Lean Training for your lean journey


Muda — 7 Wastes of Lean

The 7 Deadly Wastes (muda)

as defined by Taiichi Ohno (Toyota executive, 1912-1990)

  1. Defects
  2. Overproduction of things not demanded by actual customers
  3. Inventories awaiting further processing or consumption
  4. Unnecessary extra processing (for example, relying on inspections rather than designing the process to eliminate problems)
  5. Unnecessary motion of employees
  6. Unnecessary transport and handling of goods
  7. Waiting for an upstream process to deliver, or for a machine to finish processing, or for a supporting function to be completed, or for an interrupted worker to get back to work...

8 Types of Waste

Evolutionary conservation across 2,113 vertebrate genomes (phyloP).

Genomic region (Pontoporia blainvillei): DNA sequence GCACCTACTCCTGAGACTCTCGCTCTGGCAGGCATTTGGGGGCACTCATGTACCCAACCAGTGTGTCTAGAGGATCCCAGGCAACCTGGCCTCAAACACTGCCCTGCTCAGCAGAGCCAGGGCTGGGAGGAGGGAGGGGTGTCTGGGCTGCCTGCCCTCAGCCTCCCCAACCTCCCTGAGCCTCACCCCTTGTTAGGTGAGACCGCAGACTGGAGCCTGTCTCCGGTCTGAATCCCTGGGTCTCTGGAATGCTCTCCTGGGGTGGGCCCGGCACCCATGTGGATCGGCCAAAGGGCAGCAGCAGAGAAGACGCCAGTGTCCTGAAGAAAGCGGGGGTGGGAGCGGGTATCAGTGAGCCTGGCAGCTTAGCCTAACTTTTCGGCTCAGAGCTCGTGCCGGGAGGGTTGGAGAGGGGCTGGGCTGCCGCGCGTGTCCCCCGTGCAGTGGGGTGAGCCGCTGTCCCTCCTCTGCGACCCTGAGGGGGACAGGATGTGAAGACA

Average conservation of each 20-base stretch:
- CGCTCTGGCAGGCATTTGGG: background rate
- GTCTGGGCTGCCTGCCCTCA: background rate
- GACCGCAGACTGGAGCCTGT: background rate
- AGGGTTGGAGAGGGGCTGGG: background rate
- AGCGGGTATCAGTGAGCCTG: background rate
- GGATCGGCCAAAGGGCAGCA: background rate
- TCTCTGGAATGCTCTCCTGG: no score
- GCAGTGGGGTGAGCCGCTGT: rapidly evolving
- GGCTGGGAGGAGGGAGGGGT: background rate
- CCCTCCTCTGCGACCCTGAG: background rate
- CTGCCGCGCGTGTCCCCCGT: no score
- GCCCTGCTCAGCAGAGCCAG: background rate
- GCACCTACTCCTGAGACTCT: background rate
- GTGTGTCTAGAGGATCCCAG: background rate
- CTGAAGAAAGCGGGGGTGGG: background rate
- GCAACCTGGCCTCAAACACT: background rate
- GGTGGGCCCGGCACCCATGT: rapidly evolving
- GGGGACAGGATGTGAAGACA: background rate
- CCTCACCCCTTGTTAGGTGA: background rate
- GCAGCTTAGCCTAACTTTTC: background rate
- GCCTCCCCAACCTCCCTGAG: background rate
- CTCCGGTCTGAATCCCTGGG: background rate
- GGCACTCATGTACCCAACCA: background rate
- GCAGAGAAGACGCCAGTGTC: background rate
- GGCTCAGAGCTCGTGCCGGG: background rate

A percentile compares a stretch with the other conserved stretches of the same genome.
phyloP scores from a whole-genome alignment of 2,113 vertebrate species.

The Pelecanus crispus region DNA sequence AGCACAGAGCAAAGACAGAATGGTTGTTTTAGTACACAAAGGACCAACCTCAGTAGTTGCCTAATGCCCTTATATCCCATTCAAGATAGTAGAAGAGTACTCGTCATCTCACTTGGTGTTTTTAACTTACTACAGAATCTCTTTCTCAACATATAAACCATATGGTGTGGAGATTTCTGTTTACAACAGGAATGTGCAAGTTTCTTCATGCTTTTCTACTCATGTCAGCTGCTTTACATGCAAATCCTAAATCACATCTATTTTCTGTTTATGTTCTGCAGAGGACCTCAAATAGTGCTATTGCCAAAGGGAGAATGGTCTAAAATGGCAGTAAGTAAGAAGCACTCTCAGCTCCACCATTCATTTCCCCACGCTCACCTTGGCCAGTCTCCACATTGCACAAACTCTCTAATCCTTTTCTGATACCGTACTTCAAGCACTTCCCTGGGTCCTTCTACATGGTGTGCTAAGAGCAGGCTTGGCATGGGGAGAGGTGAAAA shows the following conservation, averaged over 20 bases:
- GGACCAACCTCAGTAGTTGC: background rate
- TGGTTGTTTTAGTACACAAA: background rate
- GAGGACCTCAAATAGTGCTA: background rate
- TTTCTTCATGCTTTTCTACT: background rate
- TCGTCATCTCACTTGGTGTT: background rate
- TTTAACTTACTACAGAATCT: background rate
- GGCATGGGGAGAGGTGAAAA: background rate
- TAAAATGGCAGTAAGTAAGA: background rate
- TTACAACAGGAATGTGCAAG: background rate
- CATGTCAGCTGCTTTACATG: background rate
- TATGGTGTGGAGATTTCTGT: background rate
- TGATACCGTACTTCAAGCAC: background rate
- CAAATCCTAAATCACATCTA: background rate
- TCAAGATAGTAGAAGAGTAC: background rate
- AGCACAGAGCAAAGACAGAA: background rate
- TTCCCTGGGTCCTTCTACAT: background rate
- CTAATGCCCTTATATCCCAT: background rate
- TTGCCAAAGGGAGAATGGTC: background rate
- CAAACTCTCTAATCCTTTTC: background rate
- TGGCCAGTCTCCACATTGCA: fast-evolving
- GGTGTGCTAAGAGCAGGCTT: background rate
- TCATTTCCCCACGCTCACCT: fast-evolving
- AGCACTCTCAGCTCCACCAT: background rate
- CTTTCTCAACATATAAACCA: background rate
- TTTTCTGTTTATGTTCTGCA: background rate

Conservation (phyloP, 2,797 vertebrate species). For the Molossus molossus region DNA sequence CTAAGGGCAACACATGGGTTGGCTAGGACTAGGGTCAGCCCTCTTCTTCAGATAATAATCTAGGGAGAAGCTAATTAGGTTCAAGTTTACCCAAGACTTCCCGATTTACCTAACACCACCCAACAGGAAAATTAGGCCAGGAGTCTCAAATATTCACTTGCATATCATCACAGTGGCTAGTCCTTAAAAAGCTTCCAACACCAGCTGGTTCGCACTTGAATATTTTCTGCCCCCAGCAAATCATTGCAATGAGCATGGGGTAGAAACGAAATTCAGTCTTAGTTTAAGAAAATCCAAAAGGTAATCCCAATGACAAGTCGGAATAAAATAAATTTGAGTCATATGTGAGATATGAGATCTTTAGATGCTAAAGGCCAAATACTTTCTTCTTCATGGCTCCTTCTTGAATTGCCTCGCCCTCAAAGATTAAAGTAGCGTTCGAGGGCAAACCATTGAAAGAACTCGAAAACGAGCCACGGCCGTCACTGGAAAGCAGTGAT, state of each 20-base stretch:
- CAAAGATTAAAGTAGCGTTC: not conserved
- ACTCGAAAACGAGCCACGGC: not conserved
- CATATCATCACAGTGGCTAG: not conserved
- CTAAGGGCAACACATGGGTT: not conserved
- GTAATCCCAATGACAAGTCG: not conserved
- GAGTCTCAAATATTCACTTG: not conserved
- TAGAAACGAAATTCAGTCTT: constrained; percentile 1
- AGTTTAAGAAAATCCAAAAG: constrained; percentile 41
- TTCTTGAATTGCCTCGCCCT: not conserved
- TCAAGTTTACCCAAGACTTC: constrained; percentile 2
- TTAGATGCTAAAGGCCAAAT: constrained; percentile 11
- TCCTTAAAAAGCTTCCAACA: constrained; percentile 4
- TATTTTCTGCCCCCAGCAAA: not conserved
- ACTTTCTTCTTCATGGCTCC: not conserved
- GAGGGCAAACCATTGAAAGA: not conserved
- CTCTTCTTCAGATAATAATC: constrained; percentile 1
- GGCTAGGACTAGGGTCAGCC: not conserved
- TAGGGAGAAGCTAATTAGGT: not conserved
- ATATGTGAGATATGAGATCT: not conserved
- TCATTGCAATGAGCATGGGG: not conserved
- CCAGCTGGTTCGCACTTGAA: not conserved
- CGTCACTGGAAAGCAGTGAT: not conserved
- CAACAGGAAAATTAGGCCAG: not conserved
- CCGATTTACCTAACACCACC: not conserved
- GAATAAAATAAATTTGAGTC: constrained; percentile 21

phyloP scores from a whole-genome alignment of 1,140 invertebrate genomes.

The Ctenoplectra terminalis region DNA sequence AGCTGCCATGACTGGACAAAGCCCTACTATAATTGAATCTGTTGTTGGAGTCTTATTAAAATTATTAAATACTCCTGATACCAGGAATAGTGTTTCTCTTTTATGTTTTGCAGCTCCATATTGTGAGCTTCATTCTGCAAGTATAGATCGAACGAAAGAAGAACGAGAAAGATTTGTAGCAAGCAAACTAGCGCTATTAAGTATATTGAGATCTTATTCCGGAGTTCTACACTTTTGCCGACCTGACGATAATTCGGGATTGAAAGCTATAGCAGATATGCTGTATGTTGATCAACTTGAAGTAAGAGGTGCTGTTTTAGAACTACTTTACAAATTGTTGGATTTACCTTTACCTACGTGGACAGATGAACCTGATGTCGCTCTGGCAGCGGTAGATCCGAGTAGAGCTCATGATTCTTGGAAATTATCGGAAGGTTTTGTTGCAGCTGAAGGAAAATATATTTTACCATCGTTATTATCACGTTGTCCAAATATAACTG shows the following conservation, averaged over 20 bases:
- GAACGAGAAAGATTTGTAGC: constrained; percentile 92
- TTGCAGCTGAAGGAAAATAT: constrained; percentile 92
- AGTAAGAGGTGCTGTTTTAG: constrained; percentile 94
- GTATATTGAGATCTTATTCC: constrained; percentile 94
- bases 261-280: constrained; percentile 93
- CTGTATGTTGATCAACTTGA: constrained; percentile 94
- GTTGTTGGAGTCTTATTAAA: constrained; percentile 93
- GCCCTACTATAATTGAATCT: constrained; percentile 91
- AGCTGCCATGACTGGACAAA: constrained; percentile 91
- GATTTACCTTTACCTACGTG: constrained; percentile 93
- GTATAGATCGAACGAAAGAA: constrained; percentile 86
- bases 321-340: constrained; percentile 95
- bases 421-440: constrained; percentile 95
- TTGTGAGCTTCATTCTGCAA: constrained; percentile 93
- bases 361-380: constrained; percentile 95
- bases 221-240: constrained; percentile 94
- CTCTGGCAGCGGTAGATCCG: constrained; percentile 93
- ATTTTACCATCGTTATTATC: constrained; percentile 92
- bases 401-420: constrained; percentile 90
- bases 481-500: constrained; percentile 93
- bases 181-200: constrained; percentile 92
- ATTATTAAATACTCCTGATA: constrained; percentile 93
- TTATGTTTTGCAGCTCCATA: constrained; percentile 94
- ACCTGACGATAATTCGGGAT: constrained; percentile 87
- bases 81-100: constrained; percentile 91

In recent years, various authors and experts have expanded the list to their own version of
'the 8 Wastes of Lean', with the 8th waste being one of the following:

  1. Underutilized human potential — skills, talents, and creativity
  1. Unsafe or unergonomic work conditions
  1. Confusion — any uncertainty about the right thing to do.

8 Wastes of Lean — Downtime

If you speak English, then

this Downtime Acronym might help you remember the 8 Deadly Wastes


cartoon - falling



Non Value Add Extra Processing




Eschewed Talents (Underutilized Employees)

If English is not your preferred language,

then see our instructions for how to translate all of your Systems2win lean training into any language.

Muda, Mura, and Muri

Muda = waste (in its many forms)

Muda waste is often accompanied or caused by...

Mura = unevenness, overburden, strain

Muri = demand that exceeds process and equipment capacities

"The most dangerous kind of waste is the waste we do not recognize." ~ Shigeo Shingo